I believe in the adage that a book is not to be judged by the wrapper. Seeing the promising cover page of Band, Baaja, Boys!, by Rachna Singh, I was wary about how it was going to turn out. However I was not disappointed. It was entertaining and funny right from the moment I opened the book. The author’s note, written in her distinctive style, provides an insight into what lies in store for the reader, not to speak of the acknowledgements page – touchingly and creatively written.
Band, Baaja, Boys! is about Binny, the only daughter of a businessman Brajesh Bajpai in Mumfordgunj, Allahabad. The author has cleverly chosen the name of the father to correspond with the business he does. Starting the tale, Brajesh, his wife, Kumud and daughter Binny are introduced appropriately in a humorous manner. Riding her scooty to the university where she does her undergraduate studies, Binny is described as a girl who steals umpteen male hearts of their community.
Though Binny enjoys these overtures, her mind is set on winning Rahul Pandey, a college-mate. To get close to him, she even ventures into feminist activities at college, of which Rahul is a part. She succeeds in becoming his girlfriend.
Meanwhile her 21st birthday is being planned to be celebrated in a grand manner. Her parents, now serious about choosing a groom for her, invite prospective groom Tarun Chaubey and his parents for the party, as also another friend whose sister’s son is a medico. As days pass, things being what they are, Binny is not sure if she is really in love with Rahul.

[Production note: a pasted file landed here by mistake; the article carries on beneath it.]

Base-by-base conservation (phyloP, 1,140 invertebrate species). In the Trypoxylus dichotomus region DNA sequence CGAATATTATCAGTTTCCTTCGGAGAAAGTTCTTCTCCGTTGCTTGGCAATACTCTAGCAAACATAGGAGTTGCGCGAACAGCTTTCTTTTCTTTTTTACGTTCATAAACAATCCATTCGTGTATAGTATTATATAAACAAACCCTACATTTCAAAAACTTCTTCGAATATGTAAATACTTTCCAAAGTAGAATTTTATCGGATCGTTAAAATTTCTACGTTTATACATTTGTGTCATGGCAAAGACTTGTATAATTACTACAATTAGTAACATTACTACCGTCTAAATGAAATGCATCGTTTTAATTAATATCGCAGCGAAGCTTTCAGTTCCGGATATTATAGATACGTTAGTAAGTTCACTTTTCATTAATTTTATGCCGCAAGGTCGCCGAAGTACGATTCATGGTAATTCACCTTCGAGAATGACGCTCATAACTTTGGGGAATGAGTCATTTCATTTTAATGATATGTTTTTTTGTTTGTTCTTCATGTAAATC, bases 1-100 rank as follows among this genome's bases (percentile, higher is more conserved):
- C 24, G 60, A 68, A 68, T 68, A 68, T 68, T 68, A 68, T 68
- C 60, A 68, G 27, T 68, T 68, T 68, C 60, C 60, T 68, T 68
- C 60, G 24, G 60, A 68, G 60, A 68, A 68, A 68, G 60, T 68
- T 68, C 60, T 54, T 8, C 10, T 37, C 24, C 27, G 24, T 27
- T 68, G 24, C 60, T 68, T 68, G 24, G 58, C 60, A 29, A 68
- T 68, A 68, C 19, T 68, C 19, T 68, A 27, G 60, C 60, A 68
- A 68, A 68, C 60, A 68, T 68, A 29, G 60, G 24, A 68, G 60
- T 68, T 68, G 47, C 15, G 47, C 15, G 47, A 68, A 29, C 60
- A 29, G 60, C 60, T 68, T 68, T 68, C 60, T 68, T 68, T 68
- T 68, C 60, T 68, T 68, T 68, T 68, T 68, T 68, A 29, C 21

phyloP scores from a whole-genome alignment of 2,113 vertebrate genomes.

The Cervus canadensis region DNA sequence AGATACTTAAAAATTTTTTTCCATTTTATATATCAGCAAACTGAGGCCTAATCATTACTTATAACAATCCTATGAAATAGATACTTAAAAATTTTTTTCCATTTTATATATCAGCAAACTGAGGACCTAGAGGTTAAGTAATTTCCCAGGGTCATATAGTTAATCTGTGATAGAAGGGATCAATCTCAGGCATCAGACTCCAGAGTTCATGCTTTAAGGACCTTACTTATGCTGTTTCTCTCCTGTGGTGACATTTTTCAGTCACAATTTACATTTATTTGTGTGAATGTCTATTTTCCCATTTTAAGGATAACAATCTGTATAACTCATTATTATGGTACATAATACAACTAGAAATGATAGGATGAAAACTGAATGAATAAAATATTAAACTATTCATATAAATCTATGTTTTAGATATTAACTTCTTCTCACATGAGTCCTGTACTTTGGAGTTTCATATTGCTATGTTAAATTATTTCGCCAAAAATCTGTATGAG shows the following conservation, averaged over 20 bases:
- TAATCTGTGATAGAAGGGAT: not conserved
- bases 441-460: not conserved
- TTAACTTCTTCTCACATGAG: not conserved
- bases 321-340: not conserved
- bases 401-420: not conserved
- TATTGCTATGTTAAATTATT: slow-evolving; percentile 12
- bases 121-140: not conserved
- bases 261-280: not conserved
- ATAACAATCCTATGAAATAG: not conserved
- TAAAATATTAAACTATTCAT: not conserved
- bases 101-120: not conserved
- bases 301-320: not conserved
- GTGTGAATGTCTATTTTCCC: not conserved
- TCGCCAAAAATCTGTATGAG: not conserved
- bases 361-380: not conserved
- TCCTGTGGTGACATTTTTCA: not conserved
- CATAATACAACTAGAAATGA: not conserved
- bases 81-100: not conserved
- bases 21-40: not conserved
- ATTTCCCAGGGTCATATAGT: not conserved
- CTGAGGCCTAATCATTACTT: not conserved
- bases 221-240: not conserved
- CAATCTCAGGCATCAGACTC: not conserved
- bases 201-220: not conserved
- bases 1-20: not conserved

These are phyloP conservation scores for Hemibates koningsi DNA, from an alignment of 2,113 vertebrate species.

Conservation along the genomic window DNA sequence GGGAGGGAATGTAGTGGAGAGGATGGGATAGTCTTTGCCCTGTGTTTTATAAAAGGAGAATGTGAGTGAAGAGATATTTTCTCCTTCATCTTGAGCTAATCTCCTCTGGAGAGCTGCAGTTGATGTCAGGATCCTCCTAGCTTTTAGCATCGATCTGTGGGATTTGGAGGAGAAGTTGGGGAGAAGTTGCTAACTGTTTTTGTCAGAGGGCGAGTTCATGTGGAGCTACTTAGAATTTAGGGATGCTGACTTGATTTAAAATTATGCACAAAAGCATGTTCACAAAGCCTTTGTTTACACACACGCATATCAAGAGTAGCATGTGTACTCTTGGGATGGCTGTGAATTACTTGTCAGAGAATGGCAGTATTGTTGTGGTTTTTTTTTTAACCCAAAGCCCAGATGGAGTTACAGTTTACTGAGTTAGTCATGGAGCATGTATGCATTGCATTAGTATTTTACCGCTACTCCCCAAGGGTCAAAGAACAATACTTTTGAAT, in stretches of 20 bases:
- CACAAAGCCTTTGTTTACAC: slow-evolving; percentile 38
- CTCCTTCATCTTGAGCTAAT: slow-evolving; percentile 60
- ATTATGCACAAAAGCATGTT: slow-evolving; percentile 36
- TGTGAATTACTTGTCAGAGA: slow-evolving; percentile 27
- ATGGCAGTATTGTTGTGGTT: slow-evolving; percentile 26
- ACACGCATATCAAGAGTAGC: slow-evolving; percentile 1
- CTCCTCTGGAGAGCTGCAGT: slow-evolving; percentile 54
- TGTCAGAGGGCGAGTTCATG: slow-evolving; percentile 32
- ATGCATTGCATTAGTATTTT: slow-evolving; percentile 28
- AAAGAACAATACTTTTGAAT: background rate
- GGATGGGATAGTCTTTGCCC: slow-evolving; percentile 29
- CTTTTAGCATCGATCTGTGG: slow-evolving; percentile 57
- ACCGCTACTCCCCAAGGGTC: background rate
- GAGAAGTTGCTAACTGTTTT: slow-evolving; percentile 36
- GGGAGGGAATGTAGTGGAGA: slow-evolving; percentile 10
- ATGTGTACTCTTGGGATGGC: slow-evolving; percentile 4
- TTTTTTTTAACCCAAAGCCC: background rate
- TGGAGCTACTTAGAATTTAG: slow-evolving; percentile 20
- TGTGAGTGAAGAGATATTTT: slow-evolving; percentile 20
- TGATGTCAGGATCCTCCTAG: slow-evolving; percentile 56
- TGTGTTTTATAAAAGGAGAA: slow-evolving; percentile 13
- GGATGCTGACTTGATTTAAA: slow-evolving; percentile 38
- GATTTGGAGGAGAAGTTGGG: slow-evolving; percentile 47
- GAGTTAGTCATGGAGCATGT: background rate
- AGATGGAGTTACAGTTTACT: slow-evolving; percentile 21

In the meantime, Brajesh has to deal with a few goons at his shop. Enter Raja Singh who heroically saves the day for papa Brajesh. It turns out that he too has eyes for Binny. In addition to all this, there comes in a proposal from a US green card holder.
The suspense lies in who ends up winning the hand of the ‘princess’.
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- The author has the ability to narrate incidents in a natural way as they would happen in real life. For example, the way Binny is shown to have received flowers from the gardener’s son rubbing his hairy knuckles, or, the way her classmate keeps staring at her, and how she is envious of the convent girls with their short skirts are all moments that one can imagine happening in an Indian street.
- The use of Hindi expressions blend with the tale and are simple for the average Indian to comprehend.
- Though it is a light and entertaining read, the author has built up enough suspense and thrill toward the end.
- A good book that lifts up our spirits and provides ample reasons to laugh. Example:
“Their twenty-year-old daughter was who they lovingly called a ‘happy-go-lucky’ girl: happy to spend her father’s money while different fellows got lucky.”
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- Somehow I could not identify with the climax. Felt a bit sad. But perhaps this was in the best interest of Binny in the eyes of the author.
Get set to have your funny bone tickled!
A copy of this book was given me by the publishers, Amaryllis in return for an honest review. Thanks Amaryllis.